University of Arizona Law Clinic Director, Student to Testify before Organization of American States

Tuesday, May 7, 2019

The May 9 hearing is about the criminalization of indigenous resistance to extractive industries in the U.S.

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Four women listening to a speaker at an Inter-American Commission on Human Rights panel
Commissioners at an Inter-American Commission on Human Rights (IACHR) panel. Image credit: IACHR.

As the Inter-American Commission on Human Rights (IACHR) gathers for public hearings this week, two representatives from the University of Arizona James E. Rogers College of Law’s Indigenous Peoples Law and Policy (IPLP) program will be on hand to provide testimony.

Seanna Howard, director of the International Human Rights Advocacy Workshop and a professor of practice; and Michelle Cook, Doctor of Juridical Science candidate, will testify before the IACHR in a hearing on May 9 in Kingston, Jamaica about the criminalization of indigenous resistance to extractive industries in the United States.

View a live webcast and hearing details on the Inter-American Commission on Human Rights website.

The IACHR hearing is in response to a request submitted by University of Arizona Law’s Indigenous Peoples Law and Policy (IPLP) Program and the Water Protector Legal Collective. The Water Protector Legal Collective is a non-profit advocacy organization that provides legal defense to the indigenous-led resistance to the Dakota Access Pipeline (DAPL) at Standing Rock, North Dakota and is a client of Howard’s International Human Rights Advocacy Workshop. The hearing is co-sponsored by more than 70 indigenous and environmental organizations from across the world. 

Howard and Cook have worked to build a global coalition to document and report on human rights violations against indigenous peoples resisting DAPL and other pipeline projects across the United States. The IACHR will hear how the practices of law enforcement and non-state actors violate the United States obligations under a number of international agreements, including the American Declaration on the Rights and Duties of Man and American Declaration on the Rights of Indigenous Peoples.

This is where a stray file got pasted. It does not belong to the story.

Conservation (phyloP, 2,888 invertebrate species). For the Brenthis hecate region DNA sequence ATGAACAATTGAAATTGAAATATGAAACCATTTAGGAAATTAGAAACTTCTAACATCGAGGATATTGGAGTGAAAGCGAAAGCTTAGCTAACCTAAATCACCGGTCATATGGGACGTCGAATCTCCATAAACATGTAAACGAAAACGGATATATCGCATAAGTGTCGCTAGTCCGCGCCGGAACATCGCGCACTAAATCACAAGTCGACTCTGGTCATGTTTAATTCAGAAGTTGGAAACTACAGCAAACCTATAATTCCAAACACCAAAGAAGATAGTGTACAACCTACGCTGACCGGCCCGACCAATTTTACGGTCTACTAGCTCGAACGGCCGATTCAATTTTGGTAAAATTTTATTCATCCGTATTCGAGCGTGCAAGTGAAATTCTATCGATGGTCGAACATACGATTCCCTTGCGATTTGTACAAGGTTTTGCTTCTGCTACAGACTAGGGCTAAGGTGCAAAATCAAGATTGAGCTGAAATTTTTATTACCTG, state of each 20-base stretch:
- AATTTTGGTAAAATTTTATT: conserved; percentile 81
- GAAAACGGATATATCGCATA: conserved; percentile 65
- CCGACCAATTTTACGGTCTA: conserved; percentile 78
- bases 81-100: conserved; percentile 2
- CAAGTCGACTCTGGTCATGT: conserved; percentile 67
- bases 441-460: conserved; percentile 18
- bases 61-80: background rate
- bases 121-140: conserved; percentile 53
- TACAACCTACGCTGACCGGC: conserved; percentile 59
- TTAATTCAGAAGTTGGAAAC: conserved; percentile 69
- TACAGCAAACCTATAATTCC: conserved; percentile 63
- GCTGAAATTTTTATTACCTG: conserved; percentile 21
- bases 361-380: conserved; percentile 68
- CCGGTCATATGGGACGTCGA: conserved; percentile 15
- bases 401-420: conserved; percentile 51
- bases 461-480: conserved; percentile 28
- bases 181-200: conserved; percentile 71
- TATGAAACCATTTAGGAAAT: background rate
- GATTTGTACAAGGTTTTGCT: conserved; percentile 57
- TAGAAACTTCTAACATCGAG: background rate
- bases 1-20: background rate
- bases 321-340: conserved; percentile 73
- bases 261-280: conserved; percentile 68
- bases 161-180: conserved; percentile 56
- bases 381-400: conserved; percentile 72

The hearing forms part of an international legal strategy that the International Human Rights Advocacy Workshop developed at the request of the Water Protectors Legal Collective to respond to the human rights concerns facing No-DAPL “water protectors.” The hearing follows up on a similar report and panel discussion that Howard and IPLP organized at the United Nations in April 2018.

“This is a rare opportunity to appear before a high-level international body and report on one of the most critical human rights issues affecting indigenous peoples today,” says Howard. “It is the only hearing involving the United States this session which demonstrates the level of concern by the international community over this situation.”

The purpose of the hearing is for the IACHR to examine the practices of law enforcement, the criminalization of constitutionally protected rights to peaceful protest, and the use of excessive force against human rights defenders at sites like the Dakota Access Pipeline. Commissioners will hear live testimony from indigenous peoples harmed by these practices and receive written reports documenting their experiences.

Among those testifying is Michelle Cook, an IPLP Doctor of Juridical Science candidate, board member of the Water Protectors Legal Collective, and founder of the Divest, Invest, Protect campaign. Cook will describe the events she witnessed at Standing Rock when indigenous peoples and their allies were arrested for resisting construction of the Dakota Access Pipeline, an energy project approved without consent from the Standing Rock Sioux tribe.

The IACHR is the human rights arm of the Organization of American States (OAS) that was established in 1959 and is charged with promoting and protecting human rights in the hemisphere.